Business performance management systems that want to move beyond the obvious performance indicators such as corporate finance will have to include the balanced scorecard in their mix. It tends to operate by attaching targets to non-traditional performance factors such that the company has an overall picture of success.
The first major challenge is to identify which project requires which indicators. The list of performance desirable will be virtually endless and the managers will have to make a decision to prioritize or deprioritize certain factors.
A weighting index can be applied and the decision making about the factors can be democratized so that everyone has a chance to contribute their own interests. However the business has to have its own standards that ensure that the strategic objectives are being carried out even at the lowest units.
The balanced scored gives opportunities for managers to include socially responsible measures within the performance management framework yet still retain the core issues such as sales figures. This can enhance the reputation of the company and mean that it does not fall foul of recent legislation covering the conduct of companies. Environmental issues are such one area that can be included in the score card.
The problem with including worthy causes is that they are very hard to measure and in fact could be working directly against the other traditional objectives of the firm. Take for example the need to control emissions versus the need for an oil refining company to make as much profit as possible. The balanced score card would put these diametrically opposed issues against one another.
Managers have tended to deal with this problem by concentrating on the bottom line. The issue of profits enables them to concentrate minds. The only problem with this approach is that it is now not only the government that is placing legislation against anti social business practice but also consumers. Boycotts are not uncommon if a particular company is found to be violating the moral standards of their customers.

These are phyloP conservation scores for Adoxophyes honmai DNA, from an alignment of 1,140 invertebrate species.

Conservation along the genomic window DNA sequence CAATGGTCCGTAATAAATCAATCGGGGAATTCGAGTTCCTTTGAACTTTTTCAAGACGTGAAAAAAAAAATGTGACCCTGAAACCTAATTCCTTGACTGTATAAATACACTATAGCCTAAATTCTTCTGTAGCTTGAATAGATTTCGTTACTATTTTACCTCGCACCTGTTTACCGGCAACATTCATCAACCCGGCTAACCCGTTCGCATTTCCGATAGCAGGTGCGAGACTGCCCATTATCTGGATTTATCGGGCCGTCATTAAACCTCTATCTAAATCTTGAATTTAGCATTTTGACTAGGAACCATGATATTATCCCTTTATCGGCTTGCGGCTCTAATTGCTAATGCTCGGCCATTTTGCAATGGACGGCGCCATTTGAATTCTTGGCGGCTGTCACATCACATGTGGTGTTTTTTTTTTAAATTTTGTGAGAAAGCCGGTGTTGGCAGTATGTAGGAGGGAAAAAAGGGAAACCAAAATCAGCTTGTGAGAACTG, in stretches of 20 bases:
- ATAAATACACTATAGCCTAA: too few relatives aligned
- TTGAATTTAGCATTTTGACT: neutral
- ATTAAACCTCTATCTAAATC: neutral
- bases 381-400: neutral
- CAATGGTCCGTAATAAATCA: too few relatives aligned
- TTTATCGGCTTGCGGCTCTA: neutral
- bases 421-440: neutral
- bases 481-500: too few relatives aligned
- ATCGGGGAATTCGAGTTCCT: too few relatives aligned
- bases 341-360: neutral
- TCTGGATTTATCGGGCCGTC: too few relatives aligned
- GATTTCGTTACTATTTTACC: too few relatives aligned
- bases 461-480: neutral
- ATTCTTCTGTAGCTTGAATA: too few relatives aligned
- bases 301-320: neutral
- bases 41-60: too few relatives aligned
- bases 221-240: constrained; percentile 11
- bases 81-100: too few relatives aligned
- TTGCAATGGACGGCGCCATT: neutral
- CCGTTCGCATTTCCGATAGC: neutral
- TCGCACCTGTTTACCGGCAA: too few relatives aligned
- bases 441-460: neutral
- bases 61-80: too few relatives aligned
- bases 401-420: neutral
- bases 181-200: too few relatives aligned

A far better way is to think of the firm as an organism that requires different nutrients to thrive and grow. Some of those nutrients are more expensive than others but the bottom line is that the organism needs those nutrients and must therefore have a balanced diet. The purely traditional methods of assessing the business performance of a firm can be outdated and mind end up costing more.
A lot of effort should be put into identifying the areas which can easily be put onto the performance scorecard. A broad priority list can then be created to ensure that as many of the non popular causes as possible are included. The business performance management protocols can then decide when to add an element and when to subtract it.
After all the greatest ambition of performance management is to provide the decision makers with a situation where the organization as a whole is thriving and contributing to the business objectives of the owners. It is better to have too much information than no information at all.